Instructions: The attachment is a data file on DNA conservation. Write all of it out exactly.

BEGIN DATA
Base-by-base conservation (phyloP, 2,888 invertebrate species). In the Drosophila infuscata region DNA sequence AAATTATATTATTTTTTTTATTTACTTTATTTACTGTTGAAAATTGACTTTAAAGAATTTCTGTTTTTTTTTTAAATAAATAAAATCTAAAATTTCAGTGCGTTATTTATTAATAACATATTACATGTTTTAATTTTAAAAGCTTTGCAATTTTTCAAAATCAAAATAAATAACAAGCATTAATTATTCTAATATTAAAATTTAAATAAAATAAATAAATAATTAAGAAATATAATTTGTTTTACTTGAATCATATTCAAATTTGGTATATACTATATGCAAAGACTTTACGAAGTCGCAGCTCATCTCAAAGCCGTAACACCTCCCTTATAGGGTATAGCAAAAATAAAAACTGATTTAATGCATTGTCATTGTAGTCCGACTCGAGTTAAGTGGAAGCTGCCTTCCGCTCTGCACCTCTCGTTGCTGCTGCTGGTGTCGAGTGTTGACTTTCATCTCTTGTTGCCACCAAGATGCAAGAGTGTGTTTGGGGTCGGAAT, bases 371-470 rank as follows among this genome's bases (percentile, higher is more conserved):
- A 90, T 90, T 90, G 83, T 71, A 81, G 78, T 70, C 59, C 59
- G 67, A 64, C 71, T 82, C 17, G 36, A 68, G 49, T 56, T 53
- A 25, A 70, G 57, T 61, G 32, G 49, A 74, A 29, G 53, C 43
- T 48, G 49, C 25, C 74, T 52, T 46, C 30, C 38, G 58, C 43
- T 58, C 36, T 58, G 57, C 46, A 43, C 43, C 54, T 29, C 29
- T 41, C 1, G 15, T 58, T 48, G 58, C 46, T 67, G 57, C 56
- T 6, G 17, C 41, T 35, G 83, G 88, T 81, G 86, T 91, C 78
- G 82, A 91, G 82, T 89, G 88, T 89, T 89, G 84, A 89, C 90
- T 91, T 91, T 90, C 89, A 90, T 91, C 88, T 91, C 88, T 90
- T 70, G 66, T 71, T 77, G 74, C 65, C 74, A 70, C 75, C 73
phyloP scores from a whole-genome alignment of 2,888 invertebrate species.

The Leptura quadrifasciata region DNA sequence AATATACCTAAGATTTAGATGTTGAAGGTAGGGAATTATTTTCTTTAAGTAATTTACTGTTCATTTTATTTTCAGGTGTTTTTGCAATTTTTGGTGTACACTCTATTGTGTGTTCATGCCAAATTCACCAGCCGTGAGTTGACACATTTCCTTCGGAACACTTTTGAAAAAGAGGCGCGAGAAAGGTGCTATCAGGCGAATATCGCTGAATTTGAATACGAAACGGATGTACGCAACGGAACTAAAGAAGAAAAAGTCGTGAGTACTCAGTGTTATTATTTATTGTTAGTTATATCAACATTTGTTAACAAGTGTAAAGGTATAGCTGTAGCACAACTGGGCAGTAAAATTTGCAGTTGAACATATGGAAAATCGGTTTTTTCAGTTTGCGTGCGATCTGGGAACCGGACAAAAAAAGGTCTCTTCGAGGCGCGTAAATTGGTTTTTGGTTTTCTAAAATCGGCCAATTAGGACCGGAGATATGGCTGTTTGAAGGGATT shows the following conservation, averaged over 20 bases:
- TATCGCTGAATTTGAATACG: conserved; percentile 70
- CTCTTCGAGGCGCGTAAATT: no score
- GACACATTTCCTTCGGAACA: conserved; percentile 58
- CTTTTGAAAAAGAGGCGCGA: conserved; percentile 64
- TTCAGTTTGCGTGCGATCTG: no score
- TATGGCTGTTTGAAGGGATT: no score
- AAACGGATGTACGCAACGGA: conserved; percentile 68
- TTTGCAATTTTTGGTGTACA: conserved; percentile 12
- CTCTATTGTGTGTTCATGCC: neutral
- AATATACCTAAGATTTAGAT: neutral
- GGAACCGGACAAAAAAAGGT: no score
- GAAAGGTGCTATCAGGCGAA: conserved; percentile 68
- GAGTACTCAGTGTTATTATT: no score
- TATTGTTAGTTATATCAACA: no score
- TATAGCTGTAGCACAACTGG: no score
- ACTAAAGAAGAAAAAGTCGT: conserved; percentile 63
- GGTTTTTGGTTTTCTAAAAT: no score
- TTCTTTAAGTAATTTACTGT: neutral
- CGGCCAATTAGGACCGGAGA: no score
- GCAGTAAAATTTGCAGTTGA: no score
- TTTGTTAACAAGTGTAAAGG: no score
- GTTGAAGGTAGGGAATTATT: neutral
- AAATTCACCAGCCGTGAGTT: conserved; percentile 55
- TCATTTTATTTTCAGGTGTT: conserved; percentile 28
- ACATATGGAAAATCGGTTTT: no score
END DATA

Base-by-base conservation (phyloP, 2,888 invertebrate species). In the Drosophila infuscata region DNA sequence AAATTATATTATTTTTTTTATTTACTTTATTTACTGTTGAAAATTGACTTTAAAGAATTTCTGTTTTTTTTTTAAATAAATAAAATCTAAAATTTCAGTGCGTTATTTATTAATAACATATTACATGTTTTAATTTTAAAAGCTTTGCAATTTTTCAAAATCAAAATAAATAACAAGCATTAATTATTCTAATATTAAAATTTAAATAAAATAAATAAATAATTAAGAAATATAATTTGTTTTACTTGAATCATATTCAAATTTGGTATATACTATATGCAAAGACTTTACGAAGTCGCAGCTCATCTCAAAGCCGTAACACCTCCCTTATAGGGTATAGCAAAAATAAAAACTGATTTAATGCATTGTCATTGTAGTCCGACTCGAGTTAAGTGGAAGCTGCCTTCCGCTCTGCACCTCTCGTTGCTGCTGCTGGTGTCGAGTGTTGACTTTCATCTCTTGTTGCCACCAAGATGCAAGAGTGTGTTTGGGGTCGGAAT, bases 371-470 rank as follows among this genome's bases (percentile, higher is more conserved):
- A 90, T 90, T 90, G 83, T 71, A 81, G 78, T 70, C 59, C 59
- G 67, A 64, C 71, T 82, C 17, G 36, A 68, G 49, T 56, T 53
- A 25, A 70, G 57, T 61, G 32, G 49, A 74, A 29, G 53, C 43
- T 48, G 49, C 25, C 74, T 52, T 46, C 30, C 38, G 58, C 43
- T 58, C 36, T 58, G 57, C 46, A 43, C 43, C 54, T 29, C 29
- T 41, C 1, G 15, T 58, T 48, G 58, C 46, T 67, G 57, C 56
- T 6, G 17, C 41, T 35, G 83, G 88, T 81, G 86, T 91, C 78
- G 82, A 91, G 82, T 89, G 88, T 89, T 89, G 84, A 89, C 90
- T 91, T 91, T 90, C 89, A 90, T 91, C 88, T 91, C 88, T 90
- T 70, G 66, T 71, T 77, G 74, C 65, C 74, A 70, C 75, C 73
phyloP scores from a whole-genome alignment of 2,888 invertebrate species.

The Leptura quadrifasciata region DNA sequence AATATACCTAAGATTTAGATGTTGAAGGTAGGGAATTATTTTCTTTAAGTAATTTACTGTTCATTTTATTTTCAGGTGTTTTTGCAATTTTTGGTGTACACTCTATTGTGTGTTCATGCCAAATTCACCAGCCGTGAGTTGACACATTTCCTTCGGAACACTTTTGAAAAAGAGGCGCGAGAAAGGTGCTATCAGGCGAATATCGCTGAATTTGAATACGAAACGGATGTACGCAACGGAACTAAAGAAGAAAAAGTCGTGAGTACTCAGTGTTATTATTTATTGTTAGTTATATCAACATTTGTTAACAAGTGTAAAGGTATAGCTGTAGCACAACTGGGCAGTAAAATTTGCAGTTGAACATATGGAAAATCGGTTTTTTCAGTTTGCGTGCGATCTGGGAACCGGACAAAAAAAGGTCTCTTCGAGGCGCGTAAATTGGTTTTTGGTTTTCTAAAATCGGCCAATTAGGACCGGAGATATGGCTGTTTGAAGGGATT shows the following conservation, averaged over 20 bases:
- TATCGCTGAATTTGAATACG: conserved; percentile 70
- CTCTTCGAGGCGCGTAAATT: no score
- GACACATTTCCTTCGGAACA: conserved; percentile 58
- CTTTTGAAAAAGAGGCGCGA: conserved; percentile 64
- TTCAGTTTGCGTGCGATCTG: no score
- TATGGCTGTTTGAAGGGATT: no score
- AAACGGATGTACGCAACGGA: conserved; percentile 68
- TTTGCAATTTTTGGTGTACA: conserved; percentile 12
- CTCTATTGTGTGTTCATGCC: neutral
- AATATACCTAAGATTTAGAT: neutral
- GGAACCGGACAAAAAAAGGT: no score
- GAAAGGTGCTATCAGGCGAA: conserved; percentile 68
- GAGTACTCAGTGTTATTATT: no score
- TATTGTTAGTTATATCAACA: no score
- TATAGCTGTAGCACAACTGG: no score
- ACTAAAGAAGAAAAAGTCGT: conserved; percentile 63
- GGTTTTTGGTTTTCTAAAAT: no score
- TTCTTTAAGTAATTTACTGT: neutral
- CGGCCAATTAGGACCGGAGA: no score
- GCAGTAAAATTTGCAGTTGA: no score
- TTTGTTAACAAGTGTAAAGG: no score
- GTTGAAGGTAGGGAATTATT: neutral
- AAATTCACCAGCCGTGAGTT: conserved; percentile 55
- TCATTTTATTTTCAGGTGTT: conserved; percentile 28
- ACATATGGAAAATCGGTTTT: no score